Rising debt burdens and faltering economic growth have left fewer options available for African countries. Many African countries have now resorted to cancelling Chinese projects. Some have also cited poor workmanship and unfair deals as well. Also, African leaders are more critical of Chinese lending practices today. In April 2020, then Tanzanian President, John Magufuli, described the US $10 billion worth Chinese port project in Mbegani Creek signed by his predecessor, Jakaya Kikwete, as a project that could only be accepted by a ‘drunkard’. In 2020, the Kenyan High Court cancelled the railway contract between the Kenyan government and China Road Bridge Corporation as it failed to comply with the country’s procurement rules. This year Ghana cancelled a Chinese project to develop intelligent traffic management system for its capital, Accra, out of concerns over the Chinese company’s quality of work. Felix Tshisekedi, the President of the Democratic Republic of Congo has also called for a review of the mining contracts under the Sicomines contract—then dubbed as the ‘deal of the century’—which were signed in 2008.

African leaders are also witnessing growing criticism of China’s infrastructure projects and its lending practices with their countries. African activists are increasingly voicing their concerns over flouting of environmental norms and national laws, opacity of Chinese contracts, poor quality of Chinese infrastructure projects and corruption. Thus, the era of Sino-optimism in Africa may be finally getting over. What does this mean for China which has tried to project its engagement with Africa as a partnership that is based on equality and mutual respect? Although China has emerged as the largest economic partner for most African countries, Africa’s share in China’s trade with the world is just 4 percent. Similarly, Africa also accounts for a small part—only 2.9 percent—of Chinese foreign direct investment flows. Thus, Africa’s importance for China is more than just economics. African countries play a very important role in maintaining China’s international image and its global leadership ambitions.

Given the importance of Africa in China’s foreign policy, China is likely to course correct. Some changes have already been made. Chinese lending to Africa has decelerated significantly since 2018 and its earlier push for building large infrastructure projects led by Chinese public sector enterprises in Africa is likely to take a backseat. However, the role of Chinese private sector in Africa, another important feature of China’s growing economic footprint in Africa often ignored by scholars, is likely to grow. But given Africa’s debt burden, China will largely be judged on its ability to prevent a debt crisis in Africa by debt restructuring and relief. The African continent has historically been a battleground for power and given the rise in strategic rivalry between China and the West, China is likely to encounter a more aggressive EU and US policy in Africa. The EU’s Global Gateway Initiative, announced in September 2021, is designed to challenge Chinese hegemony in the global infrastructure and counter its Belt and Road Initiative (BRI). Unlike the BRI, the Global Gateway Initiative is likely to lay special emphasis on transparency, environmental and social sustainability. The US-led Build Back Better Initiative also seeks to counter China. Thus, given the growing criticism of China within African countries and the re-entry of the West in the global infrastructure scene, China will need to address all the concerns associated with its Belt and Road Initiative to maintain the goodwill it currently enjoys in Africa.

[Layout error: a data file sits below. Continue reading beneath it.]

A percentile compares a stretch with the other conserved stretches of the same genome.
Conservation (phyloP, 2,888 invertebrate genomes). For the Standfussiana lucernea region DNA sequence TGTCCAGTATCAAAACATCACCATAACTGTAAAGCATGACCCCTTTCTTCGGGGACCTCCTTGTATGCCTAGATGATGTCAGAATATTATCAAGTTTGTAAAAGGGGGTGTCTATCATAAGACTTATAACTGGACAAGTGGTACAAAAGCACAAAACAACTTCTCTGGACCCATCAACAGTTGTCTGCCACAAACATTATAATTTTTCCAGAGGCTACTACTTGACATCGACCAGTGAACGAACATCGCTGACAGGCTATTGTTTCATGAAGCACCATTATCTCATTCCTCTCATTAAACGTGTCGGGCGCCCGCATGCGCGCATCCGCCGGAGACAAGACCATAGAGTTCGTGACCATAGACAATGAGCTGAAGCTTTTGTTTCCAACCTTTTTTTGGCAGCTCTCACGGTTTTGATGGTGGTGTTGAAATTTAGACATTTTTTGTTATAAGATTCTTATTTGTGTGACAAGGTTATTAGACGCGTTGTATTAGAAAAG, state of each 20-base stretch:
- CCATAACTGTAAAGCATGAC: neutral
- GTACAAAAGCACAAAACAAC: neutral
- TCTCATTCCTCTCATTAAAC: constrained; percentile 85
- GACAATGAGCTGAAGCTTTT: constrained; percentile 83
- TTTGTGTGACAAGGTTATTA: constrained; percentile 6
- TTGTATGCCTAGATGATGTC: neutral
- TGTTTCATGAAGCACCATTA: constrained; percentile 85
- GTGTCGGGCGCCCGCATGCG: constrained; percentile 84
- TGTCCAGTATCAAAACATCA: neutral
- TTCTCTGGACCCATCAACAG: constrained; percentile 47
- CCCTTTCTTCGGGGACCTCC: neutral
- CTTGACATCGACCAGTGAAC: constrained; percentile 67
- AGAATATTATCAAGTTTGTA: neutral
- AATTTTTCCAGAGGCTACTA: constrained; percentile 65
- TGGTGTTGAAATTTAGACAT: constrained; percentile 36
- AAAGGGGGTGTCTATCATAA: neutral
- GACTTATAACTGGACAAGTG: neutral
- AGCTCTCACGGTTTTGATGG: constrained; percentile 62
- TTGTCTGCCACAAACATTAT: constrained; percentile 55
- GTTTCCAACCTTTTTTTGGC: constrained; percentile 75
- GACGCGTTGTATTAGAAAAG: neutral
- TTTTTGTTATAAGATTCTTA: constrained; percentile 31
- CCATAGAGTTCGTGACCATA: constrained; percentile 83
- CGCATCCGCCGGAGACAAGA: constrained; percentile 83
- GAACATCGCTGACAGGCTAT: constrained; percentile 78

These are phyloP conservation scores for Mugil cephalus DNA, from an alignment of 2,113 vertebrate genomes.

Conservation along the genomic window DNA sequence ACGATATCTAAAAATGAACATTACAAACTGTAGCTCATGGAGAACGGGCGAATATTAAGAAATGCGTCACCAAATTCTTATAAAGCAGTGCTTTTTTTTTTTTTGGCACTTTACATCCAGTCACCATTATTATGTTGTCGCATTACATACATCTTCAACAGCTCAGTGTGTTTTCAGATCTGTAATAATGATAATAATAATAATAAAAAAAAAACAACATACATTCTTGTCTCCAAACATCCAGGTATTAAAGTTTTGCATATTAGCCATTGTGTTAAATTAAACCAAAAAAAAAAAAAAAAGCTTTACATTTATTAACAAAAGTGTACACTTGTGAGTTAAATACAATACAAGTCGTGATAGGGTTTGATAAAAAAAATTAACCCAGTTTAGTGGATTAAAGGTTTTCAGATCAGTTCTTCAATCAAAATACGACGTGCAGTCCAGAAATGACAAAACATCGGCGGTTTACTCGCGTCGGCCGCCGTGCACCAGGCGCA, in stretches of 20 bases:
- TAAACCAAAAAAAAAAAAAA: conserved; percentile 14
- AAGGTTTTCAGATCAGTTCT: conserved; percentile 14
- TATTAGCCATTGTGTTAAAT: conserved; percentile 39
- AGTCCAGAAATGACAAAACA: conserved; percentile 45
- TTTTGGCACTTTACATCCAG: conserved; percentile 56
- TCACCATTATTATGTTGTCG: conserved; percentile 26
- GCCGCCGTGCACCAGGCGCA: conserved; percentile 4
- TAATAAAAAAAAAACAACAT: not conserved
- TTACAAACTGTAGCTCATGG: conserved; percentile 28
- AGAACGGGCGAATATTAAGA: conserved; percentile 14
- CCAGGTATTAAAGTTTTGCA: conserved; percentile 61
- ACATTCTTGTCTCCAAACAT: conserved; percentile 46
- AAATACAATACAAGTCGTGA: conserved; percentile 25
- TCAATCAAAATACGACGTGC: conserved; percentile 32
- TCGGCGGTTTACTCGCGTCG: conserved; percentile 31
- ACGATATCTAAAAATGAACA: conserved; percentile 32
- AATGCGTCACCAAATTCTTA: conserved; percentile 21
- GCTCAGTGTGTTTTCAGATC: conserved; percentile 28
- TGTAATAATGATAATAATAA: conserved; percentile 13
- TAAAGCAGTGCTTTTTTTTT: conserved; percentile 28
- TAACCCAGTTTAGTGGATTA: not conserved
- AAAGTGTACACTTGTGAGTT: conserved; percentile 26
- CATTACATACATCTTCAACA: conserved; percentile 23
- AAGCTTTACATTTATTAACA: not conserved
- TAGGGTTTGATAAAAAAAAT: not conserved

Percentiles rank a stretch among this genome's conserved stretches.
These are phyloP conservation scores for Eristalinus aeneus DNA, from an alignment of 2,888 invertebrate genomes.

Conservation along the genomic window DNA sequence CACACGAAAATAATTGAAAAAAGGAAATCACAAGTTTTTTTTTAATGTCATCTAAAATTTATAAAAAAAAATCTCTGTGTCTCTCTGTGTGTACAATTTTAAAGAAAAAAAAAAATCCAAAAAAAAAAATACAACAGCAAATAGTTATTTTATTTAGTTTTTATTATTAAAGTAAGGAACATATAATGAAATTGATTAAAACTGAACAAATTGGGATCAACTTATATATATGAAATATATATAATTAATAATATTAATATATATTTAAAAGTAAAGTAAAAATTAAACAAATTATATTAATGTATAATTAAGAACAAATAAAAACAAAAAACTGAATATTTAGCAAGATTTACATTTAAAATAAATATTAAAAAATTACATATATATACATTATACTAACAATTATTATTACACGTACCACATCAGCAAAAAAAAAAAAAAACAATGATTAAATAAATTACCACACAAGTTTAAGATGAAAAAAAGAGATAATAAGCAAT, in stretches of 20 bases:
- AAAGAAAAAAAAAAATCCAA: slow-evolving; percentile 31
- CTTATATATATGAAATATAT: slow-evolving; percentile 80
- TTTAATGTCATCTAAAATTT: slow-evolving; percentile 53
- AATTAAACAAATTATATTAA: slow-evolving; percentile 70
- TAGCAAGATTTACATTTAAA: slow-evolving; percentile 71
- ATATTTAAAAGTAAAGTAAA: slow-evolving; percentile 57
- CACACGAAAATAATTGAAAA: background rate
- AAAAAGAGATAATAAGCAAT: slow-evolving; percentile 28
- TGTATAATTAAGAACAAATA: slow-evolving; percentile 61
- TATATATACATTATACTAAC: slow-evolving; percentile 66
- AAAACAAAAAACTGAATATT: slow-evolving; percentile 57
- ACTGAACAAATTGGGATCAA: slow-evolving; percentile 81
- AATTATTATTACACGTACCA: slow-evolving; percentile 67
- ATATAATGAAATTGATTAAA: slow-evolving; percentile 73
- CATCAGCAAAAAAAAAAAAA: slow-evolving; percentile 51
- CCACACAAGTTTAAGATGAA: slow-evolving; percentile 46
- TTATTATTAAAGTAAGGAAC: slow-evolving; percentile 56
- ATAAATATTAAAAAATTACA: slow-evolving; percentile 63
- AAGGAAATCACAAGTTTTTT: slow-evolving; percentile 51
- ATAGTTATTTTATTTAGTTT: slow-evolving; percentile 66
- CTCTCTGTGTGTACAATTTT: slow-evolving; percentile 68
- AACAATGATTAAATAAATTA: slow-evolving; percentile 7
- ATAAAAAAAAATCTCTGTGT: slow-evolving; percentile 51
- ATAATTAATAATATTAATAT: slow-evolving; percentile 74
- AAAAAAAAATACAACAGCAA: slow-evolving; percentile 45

Dr. Malancha Chakrabarty is a Fellow with the Climate Change and Development Initiative. Her research interests encompass issues related to economic and social development in Africa and India, and the links between climate change, agriculture, and food security. She is currently working on a project which explores India’s trade, investment and development cooperation with African countries. Views are personal.

The article first appeared on the Observer Research Foundation website. It has been published with permission.